Japanese Musicians Turn Obsolete Machines Into Musical Instruments: Cathode Ray Tube TVs, Overhead Projectors, Reel-to-Reel Tape Machines & More

In the 1940s and 50s, experimental composers like Halim El-Dabh, Pierre Schaeffer, and Pierre Henry began making experimental compositions that Schaeffer would call musique concrete. They used tape recorders, phonographs, microphones and other analog electro-acoustic devices to create music, as Henry put it, from “non-musical sounds.” These techniques became mainstays of more familiar audio art, such as the radio and television sound designs of the BBC’s Radiophonic Workshop. With the advent of synthesizers, electronic music overtook these sound experiments, just as other new technologies replaced the playback and recording devices used to make them.

A Japanese group called Open Reel Ensemble recalls this legacy of musique concrete, deploying reel-to-reel tape machines, cathode ray tube TVs, overhead projectors, and other analog technology to make 21st century music with “non-musical sounds.” Headed by programmer-turned-composer Ei Wada, the group embraces a very different compositional philosophy than the experimental electro-acoustic composers of the past, who worked in reaction to European classical music, opposing “concrete” sounds to abstract musical ideas. Wada, on the other hand, was first inspired by hearing a gamelan ensemble at a performance in Indonesia as a very small child.

Given a collection of 70s reel-to-reel recorders by a family friend, he attempted to re-create the polyphony of those traditional Javanese gong ensembles. He has, writes Motherboard, “been on a quest to reproduce otherworldly sounds with tech that nobody wants.” But he freely combines these outdated machines with contemporary mixers, amplifiers, light shows, beats, and tempos. Formed with friends Haruka Yoshida and Masaru Yoshida, Wada’s Open Reel Ensemble might be compared to both the avant-garde experiments of composers like John Cage and the popular experiments of hip hop turntablists, both of whom used analog technology in innovative, unconventional ways.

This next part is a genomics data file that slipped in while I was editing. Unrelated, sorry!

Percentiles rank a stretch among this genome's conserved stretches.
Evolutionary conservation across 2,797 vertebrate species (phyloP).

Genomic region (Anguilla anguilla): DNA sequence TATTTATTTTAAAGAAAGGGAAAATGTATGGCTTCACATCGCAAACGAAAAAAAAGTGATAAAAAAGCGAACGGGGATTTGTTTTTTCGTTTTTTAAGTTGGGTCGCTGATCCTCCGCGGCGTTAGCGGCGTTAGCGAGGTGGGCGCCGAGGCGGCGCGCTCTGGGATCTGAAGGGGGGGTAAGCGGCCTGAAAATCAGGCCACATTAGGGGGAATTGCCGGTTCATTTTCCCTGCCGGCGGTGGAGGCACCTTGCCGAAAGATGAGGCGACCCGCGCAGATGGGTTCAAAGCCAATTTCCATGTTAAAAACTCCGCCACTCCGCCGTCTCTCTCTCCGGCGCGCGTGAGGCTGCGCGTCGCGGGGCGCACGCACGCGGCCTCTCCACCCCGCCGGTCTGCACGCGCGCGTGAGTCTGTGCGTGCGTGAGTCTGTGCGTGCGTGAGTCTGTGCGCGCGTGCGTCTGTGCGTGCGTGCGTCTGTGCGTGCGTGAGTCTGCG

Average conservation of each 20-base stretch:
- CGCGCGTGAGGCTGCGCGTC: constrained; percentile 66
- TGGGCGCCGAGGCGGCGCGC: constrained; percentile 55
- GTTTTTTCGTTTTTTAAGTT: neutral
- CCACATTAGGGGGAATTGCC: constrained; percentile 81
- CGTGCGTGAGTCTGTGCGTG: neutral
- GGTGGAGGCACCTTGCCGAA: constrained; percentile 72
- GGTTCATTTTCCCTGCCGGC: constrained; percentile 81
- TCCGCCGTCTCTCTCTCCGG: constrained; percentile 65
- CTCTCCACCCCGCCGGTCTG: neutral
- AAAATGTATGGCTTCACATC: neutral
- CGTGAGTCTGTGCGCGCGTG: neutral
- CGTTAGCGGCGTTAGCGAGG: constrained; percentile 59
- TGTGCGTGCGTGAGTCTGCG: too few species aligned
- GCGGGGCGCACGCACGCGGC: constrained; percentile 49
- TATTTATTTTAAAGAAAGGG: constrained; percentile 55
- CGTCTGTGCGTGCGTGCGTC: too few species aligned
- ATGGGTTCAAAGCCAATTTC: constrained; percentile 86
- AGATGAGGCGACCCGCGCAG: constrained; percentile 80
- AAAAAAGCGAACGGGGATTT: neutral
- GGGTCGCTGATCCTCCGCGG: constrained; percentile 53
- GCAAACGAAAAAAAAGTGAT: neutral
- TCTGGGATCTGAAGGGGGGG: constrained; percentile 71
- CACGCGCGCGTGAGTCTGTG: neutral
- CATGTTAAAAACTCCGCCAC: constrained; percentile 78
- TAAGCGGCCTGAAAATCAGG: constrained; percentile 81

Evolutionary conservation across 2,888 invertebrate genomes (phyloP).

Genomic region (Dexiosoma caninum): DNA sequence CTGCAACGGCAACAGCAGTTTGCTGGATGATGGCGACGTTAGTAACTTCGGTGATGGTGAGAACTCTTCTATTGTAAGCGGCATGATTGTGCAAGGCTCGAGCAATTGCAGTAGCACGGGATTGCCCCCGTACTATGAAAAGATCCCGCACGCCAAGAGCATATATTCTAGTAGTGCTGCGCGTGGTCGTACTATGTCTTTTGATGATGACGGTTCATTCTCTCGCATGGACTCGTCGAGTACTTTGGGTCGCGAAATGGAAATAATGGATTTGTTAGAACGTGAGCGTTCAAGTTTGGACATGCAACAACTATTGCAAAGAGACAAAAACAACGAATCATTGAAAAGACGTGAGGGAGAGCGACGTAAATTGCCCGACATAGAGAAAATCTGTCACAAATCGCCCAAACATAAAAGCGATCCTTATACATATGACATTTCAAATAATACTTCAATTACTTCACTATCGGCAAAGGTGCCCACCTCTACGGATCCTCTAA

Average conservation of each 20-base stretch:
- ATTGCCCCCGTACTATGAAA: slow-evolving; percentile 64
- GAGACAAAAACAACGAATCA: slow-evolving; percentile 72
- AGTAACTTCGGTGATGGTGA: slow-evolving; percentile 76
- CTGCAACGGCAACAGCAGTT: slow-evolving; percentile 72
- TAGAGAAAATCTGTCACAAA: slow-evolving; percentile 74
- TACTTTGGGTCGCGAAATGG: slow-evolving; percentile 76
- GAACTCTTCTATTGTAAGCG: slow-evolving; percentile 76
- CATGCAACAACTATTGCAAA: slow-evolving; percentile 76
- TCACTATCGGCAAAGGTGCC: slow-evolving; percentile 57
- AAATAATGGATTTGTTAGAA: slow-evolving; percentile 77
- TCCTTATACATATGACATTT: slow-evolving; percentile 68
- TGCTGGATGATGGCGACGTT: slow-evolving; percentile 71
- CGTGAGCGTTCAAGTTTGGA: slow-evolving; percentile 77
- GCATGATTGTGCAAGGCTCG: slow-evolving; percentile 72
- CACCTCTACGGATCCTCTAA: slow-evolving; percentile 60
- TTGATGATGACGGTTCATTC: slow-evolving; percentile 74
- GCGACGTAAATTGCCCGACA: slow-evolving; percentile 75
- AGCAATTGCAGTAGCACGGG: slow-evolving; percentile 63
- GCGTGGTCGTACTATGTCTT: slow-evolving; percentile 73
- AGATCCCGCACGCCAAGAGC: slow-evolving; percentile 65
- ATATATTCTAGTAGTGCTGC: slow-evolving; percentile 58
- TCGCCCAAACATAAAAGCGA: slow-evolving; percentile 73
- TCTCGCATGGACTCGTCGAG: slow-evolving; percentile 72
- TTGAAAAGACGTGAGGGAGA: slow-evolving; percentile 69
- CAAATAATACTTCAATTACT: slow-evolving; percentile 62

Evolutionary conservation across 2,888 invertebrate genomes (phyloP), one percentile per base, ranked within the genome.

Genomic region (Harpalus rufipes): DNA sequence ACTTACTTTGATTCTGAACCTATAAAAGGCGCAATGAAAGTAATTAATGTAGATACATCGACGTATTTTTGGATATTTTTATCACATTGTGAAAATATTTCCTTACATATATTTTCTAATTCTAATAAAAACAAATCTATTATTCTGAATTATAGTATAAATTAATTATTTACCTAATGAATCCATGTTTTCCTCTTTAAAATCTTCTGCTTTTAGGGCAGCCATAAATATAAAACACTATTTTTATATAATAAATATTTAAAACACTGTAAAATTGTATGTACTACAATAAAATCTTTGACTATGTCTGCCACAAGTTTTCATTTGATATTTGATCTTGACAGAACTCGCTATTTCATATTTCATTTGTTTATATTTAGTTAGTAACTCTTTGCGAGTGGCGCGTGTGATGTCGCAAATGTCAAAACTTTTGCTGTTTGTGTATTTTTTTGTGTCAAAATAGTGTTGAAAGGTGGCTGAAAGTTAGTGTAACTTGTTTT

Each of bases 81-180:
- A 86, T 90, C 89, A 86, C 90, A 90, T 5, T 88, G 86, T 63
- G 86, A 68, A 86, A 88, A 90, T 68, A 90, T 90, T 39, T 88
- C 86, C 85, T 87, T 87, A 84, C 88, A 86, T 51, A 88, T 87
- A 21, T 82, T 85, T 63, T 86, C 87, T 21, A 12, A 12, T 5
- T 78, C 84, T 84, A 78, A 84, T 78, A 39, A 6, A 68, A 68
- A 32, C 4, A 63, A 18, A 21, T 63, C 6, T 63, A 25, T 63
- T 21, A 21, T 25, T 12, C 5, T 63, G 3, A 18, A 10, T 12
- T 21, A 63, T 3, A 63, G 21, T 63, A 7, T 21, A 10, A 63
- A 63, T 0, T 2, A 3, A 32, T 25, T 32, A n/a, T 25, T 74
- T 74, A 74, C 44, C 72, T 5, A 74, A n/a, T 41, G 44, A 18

Some of the group’s work is a kind of experimental dance music, as you can see in the live performance further up; some is more ambient sound art, as in Wada’s solo ventilation fan performance above, with implicit commentary on Japan’s economy and the disposable nature of consumer technology. “All these tech objects are a symbol of Japan’s economic growth,” says Wada. “but they also get thrown away in great numbers. It’s good to not just say bye to things that are thrown away but to instill old things with new meaning, and celebrate their unique points.”

The detourning of technology that would otherwise end up as landfill requires some ingenuity, given the increasing rarity of such instruments. In the performance above, we see Wada play with invented devices his group calls in English the “Exhaust Fancillator” and in Japanese a kankisenthizer, a neologism formed from the word for ventilation fan. “We used laser cutters and 3D printers to design the ventilation fans,” he says. This willingness to improvise, invent, and repurpose whatever works makes for some fascinating experiments that are as much performance art as sound composition.

In the Wada performance above from 2010, he uses old tube TVs as drums, hitting the screens to trigger both sound and light effects and bringing to mind not only the sound art of the early 20th century, but also the 1980s video installations of Nam June Paik, fully immersive experiences that foreground their technological artifice even as they produce an inexplicable kind of magic.

via This is Colossal 

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Josh Jones is a writer and musician based in Durham, NC. Follow him at @jdmagness


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  • Steven Hale says:

    They’re good. But no match for an actual gamelan orchestra. Or Lamonte Young. Or a couple of bagpipers. Or Tangerine Dream. Or Soft Machine Spaced. Or J. E. Mainer.

    It’s the player that counts, not the instrument.

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